Beginning Jan. 1, 2023, investment fund managers will have to comply with new regulations when attempting to sell retail ESG-related financial products.
On Jul. 28, the Monetary Authority of Singapore (MAS) announced new disclosure and reporting guidelines for retail ESG funds.
ESG stands for environmental, social and governance and has become a popular metric amongst investors to determine whether investments have a positive impact on society and the environment.
Greater transparency and regular reporting required
Under the new guidelines, funds that bear ESG-related or similar terms, such as "green" or "sustainable", will have to comply with the terms of the guidelines.
More importantly, the investment portfolio or strategy of the fund will need to reflect the focus claimed by the name of the fund.
MAS assesses this by checking if at least two-thirds of the assets of a fund are invested according to the declared investment strategy.
Fund managers are also required to declare in a fund's prospectus what the scheme's ESG focus area is, such as climate change, low carbon transition, and the relevant ESG criteria, methodologies, or metrics used to measure the scheme's ESG focus.
These come on top of requirements to disclose the fund's investment strategy and the risks associated.
With the new guidelines, fund managers are required to provide an annual report, disclosing the extent the fund's ESG focus has been met within a financial period, the proportion of investments that meet the scheme's ESG focus, and any action taken to attain this focus.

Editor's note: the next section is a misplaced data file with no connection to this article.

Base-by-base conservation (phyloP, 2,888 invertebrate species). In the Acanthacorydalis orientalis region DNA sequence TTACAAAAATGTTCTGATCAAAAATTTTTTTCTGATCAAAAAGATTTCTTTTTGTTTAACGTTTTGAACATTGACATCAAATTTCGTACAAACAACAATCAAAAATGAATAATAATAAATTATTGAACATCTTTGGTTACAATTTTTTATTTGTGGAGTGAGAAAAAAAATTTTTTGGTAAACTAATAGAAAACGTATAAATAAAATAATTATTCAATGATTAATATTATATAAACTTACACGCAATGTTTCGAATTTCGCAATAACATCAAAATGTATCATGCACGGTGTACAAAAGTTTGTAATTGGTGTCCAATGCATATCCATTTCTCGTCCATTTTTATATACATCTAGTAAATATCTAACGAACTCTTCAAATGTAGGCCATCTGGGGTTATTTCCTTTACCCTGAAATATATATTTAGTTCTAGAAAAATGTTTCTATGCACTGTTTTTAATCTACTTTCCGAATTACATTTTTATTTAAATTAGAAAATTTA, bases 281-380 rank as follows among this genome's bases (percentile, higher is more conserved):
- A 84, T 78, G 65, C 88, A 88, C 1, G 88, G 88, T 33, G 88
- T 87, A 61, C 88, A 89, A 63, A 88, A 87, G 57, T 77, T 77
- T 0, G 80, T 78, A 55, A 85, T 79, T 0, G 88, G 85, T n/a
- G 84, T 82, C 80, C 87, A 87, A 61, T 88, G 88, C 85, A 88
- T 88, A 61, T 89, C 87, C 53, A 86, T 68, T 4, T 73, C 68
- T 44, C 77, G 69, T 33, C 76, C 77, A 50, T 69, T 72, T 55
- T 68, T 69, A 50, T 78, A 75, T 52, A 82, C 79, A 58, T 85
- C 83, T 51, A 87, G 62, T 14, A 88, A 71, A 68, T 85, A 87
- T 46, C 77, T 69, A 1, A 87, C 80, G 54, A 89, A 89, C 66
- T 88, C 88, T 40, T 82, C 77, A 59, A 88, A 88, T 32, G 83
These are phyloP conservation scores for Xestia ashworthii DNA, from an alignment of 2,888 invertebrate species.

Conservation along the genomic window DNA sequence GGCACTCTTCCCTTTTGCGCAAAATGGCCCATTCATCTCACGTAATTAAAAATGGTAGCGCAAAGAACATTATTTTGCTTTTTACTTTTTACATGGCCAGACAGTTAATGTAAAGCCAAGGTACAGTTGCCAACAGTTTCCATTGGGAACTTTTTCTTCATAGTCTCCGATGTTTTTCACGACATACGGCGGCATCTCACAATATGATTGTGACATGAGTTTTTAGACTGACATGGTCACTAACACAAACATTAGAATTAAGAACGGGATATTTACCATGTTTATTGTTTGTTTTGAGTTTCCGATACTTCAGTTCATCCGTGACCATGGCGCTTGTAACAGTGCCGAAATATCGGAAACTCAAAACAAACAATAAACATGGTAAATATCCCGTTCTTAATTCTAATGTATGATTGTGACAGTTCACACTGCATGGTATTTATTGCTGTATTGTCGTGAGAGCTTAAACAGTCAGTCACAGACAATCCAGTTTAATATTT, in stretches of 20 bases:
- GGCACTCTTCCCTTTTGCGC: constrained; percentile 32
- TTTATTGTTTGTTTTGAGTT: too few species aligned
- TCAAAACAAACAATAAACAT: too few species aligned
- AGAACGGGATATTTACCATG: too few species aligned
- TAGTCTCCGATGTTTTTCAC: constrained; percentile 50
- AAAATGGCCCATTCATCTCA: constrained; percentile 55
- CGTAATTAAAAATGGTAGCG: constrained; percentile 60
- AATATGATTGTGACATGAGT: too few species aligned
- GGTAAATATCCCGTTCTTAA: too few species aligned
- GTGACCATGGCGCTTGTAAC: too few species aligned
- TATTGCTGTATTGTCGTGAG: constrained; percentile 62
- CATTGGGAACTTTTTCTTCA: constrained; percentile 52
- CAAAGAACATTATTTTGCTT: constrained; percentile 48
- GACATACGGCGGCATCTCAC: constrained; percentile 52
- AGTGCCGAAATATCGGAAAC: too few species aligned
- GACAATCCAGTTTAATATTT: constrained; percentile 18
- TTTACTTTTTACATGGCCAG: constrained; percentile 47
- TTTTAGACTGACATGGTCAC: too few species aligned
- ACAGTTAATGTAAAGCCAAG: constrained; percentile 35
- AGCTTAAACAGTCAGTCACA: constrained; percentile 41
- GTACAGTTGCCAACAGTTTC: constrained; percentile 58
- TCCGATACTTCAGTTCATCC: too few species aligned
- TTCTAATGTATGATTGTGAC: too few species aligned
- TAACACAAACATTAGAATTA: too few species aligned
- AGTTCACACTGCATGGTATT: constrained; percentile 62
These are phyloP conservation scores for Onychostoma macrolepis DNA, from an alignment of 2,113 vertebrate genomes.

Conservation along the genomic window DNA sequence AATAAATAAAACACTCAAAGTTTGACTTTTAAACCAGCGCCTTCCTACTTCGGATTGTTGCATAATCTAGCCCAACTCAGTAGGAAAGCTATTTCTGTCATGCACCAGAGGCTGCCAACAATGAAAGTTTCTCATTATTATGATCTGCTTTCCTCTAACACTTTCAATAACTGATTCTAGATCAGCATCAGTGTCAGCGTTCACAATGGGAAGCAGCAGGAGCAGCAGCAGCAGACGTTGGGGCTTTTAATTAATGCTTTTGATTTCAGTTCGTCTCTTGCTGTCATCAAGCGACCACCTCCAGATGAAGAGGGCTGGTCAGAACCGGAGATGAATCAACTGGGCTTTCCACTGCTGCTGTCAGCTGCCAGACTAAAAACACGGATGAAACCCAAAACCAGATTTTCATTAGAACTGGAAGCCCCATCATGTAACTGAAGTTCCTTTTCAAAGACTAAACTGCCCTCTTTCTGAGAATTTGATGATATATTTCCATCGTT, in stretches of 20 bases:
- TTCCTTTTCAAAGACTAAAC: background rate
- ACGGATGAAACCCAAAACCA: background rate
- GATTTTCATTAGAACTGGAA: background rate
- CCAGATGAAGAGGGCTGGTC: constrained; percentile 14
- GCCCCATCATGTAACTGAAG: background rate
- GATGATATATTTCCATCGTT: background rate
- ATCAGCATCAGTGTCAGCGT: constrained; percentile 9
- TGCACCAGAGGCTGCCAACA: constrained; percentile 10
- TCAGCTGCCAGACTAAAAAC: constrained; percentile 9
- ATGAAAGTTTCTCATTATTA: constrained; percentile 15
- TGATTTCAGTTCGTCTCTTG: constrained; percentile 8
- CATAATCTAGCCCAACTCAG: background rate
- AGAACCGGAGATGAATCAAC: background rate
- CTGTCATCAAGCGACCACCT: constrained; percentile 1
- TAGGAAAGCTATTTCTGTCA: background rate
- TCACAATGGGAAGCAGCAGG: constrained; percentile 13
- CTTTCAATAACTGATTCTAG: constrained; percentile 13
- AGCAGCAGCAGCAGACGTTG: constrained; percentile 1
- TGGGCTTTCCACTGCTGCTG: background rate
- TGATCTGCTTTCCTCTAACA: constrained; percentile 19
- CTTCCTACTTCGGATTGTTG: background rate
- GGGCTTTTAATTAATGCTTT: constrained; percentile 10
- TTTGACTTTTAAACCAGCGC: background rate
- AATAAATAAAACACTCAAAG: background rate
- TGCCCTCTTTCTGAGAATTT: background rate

Guidelines designed to prevent greenwashing
MAS managing director Ravi Menon said during a briefing on this year's MAS sustainability report that the new guidelines are designed to "reduce greenwashing risks and enable retail investors to better understand the ESG funds they invest in".
The new guidelines come as part of MAS' efforts to leverage the financial industry to help attain Singapore's net-zero by 2050 goal through green finance strategies, Menon shared during the briefing.
"ESG" a misleading term globally
According to investment analysis firm MSCI, ESG investing started back in the 1960s as a form of socially responsible investing, aiming to exclude from portfolios companies participating in activities deemed harmful to society, such as tobacco companies.
Today, MSCI's own ESG Rating standard is marketed as a way to measure the ESG-related risks "significant to a company's bottom line".
In other words, rather than reflecting a company's impact on society and environment, some ESG ratings reflect the impact of regulations on a company's business instead.
That means that the investment strategies of ESG funds that employ such ratings are unrelated to whether a company actually adopts socially responsible practices.
Yet, marketing materials for some of these funds continue to leave retail investors with the impression that their investments are indeed toward companies that engage in socially responsible activities, according to a Harvard Business Review report.
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